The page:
Sir Chloe have come a long way since their creation by Dana Foote, who wrote the band’s first major hits, ‘Michelle’ and ‘Animal’, on the floor of her dorm room, with 2020’s ‘Michelle’ now accumulating over 190 million streams on Spotify. Following the success of their debut EP, the band went on to release two other singles last year, and now, Sir Chloe – rounded off with Teddy O’Mara, Palmer Foote, Austin Holmes and Emma Welch, release their debut record, I Am The Dog.
A perfect introduction to Sir Chloe, ‘Should I’, is a fiercely infectious opening that grasps demanding guitar lines and pairs them with strong, powerful vocals from Dana Foote that glide over its compelling instrumentation that beautifully highlights the band’s musical expertise.
‘Salivate’ sharply follows, initially moody, it sits upon a foundation of grunge influences yet combined with tones of ’90s indie and riot grrrl. Yet despite these nods to the past, the track still feels fresh and new. Bought to life from Dana’s thoughts of the way shame is used to control people, shaping our desires to be something overwhelmingly dark, ‘Salivate’ showcases a different side to Sir Chloe’s artistry, one that lands the track world’s away from their break-out, ‘Michelle’.
A slice of off-kilter surf-rock that holds some of I Am The Dog’s dreamiest melodies, ‘Know Better’ was interestingly written in just one day, after the band crossed a threshold from writing for pleasure to writing out of desperation. The result is a captivating track that expertly showcases the band’s versatility and skill.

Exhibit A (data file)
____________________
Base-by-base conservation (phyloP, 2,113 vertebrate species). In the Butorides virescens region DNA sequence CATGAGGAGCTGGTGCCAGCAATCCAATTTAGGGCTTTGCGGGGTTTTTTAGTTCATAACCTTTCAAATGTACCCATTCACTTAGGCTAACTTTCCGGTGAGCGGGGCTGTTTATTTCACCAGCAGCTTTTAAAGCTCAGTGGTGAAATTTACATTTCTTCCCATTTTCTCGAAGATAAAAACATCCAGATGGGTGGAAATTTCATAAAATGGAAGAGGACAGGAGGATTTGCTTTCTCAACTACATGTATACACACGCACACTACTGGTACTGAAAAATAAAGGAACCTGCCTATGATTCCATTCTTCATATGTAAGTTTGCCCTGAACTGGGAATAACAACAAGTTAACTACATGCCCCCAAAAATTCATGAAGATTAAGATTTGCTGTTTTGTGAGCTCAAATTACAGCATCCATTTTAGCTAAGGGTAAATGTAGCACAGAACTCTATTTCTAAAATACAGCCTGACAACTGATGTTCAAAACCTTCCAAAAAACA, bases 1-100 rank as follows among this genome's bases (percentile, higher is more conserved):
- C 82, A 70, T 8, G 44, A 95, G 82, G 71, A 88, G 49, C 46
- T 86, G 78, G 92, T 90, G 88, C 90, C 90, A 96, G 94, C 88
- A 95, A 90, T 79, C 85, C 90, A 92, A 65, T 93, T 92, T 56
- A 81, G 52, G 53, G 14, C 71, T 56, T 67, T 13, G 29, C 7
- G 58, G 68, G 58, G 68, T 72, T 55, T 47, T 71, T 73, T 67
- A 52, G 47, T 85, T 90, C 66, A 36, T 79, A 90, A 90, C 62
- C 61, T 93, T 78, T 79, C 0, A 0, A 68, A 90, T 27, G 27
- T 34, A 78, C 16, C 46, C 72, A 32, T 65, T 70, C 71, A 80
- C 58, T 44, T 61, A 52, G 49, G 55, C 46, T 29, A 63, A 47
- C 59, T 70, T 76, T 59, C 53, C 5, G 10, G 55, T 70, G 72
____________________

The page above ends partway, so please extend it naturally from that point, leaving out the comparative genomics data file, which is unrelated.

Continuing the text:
Lead single, ‘Hooves’, has thrashing vocals and vicious lyrics and is filled with references to goats. The band uses this symbolism throughout the album and even in its artwork. ‘Eyes like a goat / Blinking sideways at the show / No shoes on, hooves for toes’, chimes Dana. However, the track is more than just a simple ode to farm life, with the lyrics revealing a deeper plea for understanding and respect for the band’s boundaries.
Title track, ‘I Am The Dog’ then allows Sir Chloe to dip their foot into western, with looping guitars that part ways to make way for Foote’s sultry, slowed vocals that juxtapose its lyrics, as the tracks aggression is hidden beneath the surface of the song – as Dana proclaims that she is ‘the dog under your couch / gnashing teeth, open mouth’.
Closer ‘Feel Again’ is another stripped-back track that packs a serious punch. Dana Foote’s vocals shine as she declares that she’s not waiting around for love, but instead is focusing on setting boundaries and bettering herself. The track is a great example of the band’s now signature sound, seamlessly blending stripped-back moments with a chaotic burst of energy.
Rich in narrative, with glorious vocal performances and doused in reverbed guitars, I Am The Dog is a success for Sir Chloe. Feeling utmost personal with its accounts that delve into the chaos of life, with nods to influences such as PJ Harvey and St Vincent, the album is a remarkable debut that presents itself as the band’s most sophisticated release to date.